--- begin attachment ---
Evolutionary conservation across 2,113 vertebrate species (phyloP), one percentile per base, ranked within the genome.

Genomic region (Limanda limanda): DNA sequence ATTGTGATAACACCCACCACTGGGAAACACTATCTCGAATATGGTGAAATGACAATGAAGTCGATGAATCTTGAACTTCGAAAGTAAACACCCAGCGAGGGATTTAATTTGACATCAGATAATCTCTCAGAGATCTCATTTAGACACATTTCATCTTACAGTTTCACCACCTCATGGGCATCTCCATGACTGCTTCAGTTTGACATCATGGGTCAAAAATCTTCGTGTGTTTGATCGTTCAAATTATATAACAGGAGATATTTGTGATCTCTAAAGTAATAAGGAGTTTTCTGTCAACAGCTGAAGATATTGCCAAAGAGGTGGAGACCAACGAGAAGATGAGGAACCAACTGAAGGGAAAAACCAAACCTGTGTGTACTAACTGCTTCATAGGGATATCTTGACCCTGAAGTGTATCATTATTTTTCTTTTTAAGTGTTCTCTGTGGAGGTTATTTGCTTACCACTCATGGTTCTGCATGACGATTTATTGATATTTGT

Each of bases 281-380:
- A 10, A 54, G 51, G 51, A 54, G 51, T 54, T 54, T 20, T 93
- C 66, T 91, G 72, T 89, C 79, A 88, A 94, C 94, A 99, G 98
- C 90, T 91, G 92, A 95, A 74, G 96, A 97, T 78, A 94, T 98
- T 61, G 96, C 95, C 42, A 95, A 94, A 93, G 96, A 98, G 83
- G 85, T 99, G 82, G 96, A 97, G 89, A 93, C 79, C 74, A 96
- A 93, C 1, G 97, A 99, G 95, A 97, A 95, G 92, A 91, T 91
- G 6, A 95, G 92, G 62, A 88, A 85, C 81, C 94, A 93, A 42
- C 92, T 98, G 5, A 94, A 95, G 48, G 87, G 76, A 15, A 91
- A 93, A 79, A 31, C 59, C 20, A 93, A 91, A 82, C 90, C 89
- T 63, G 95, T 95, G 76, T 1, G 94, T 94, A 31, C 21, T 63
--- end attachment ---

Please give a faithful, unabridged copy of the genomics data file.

Evolutionary conservation across 2,113 vertebrate species (phyloP), one percentile per base, ranked within the genome.

Genomic region (Limanda limanda): DNA sequence ATTGTGATAACACCCACCACTGGGAAACACTATCTCGAATATGGTGAAATGACAATGAAGTCGATGAATCTTGAACTTCGAAAGTAAACACCCAGCGAGGGATTTAATTTGACATCAGATAATCTCTCAGAGATCTCATTTAGACACATTTCATCTTACAGTTTCACCACCTCATGGGCATCTCCATGACTGCTTCAGTTTGACATCATGGGTCAAAAATCTTCGTGTGTTTGATCGTTCAAATTATATAACAGGAGATATTTGTGATCTCTAAAGTAATAAGGAGTTTTCTGTCAACAGCTGAAGATATTGCCAAAGAGGTGGAGACCAACGAGAAGATGAGGAACCAACTGAAGGGAAAAACCAAACCTGTGTGTACTAACTGCTTCATAGGGATATCTTGACCCTGAAGTGTATCATTATTTTTCTTTTTAAGTGTTCTCTGTGGAGGTTATTTGCTTACCACTCATGGTTCTGCATGACGATTTATTGATATTTGT

Each of bases 281-380:
- A 10, A 54, G 51, G 51, A 54, G 51, T 54, T 54, T 20, T 93
- C 66, T 91, G 72, T 89, C 79, A 88, A 94, C 94, A 99, G 98
- C 90, T 91, G 92, A 95, A 74, G 96, A 97, T 78, A 94, T 98
- T 61, G 96, C 95, C 42, A 95, A 94, A 93, G 96, A 98, G 83
- G 85, T 99, G 82, G 96, A 97, G 89, A 93, C 79, C 74, A 96
- A 93, C 1, G 97, A 99, G 95, A 97, A 95, G 92, A 91, T 91
- G 6, A 95, G 92, G 62, A 88, A 85, C 81, C 94, A 93, A 42
- C 92, T 98, G 5, A 94, A 95, G 48, G 87, G 76, A 15, A 91
- A 93, A 79, A 31, C 59, C 20, A 93, A 91, A 82, C 90, C 89
- T 63, G 95, T 95, G 76, T 1, G 94, T 94, A 31, C 21, T 63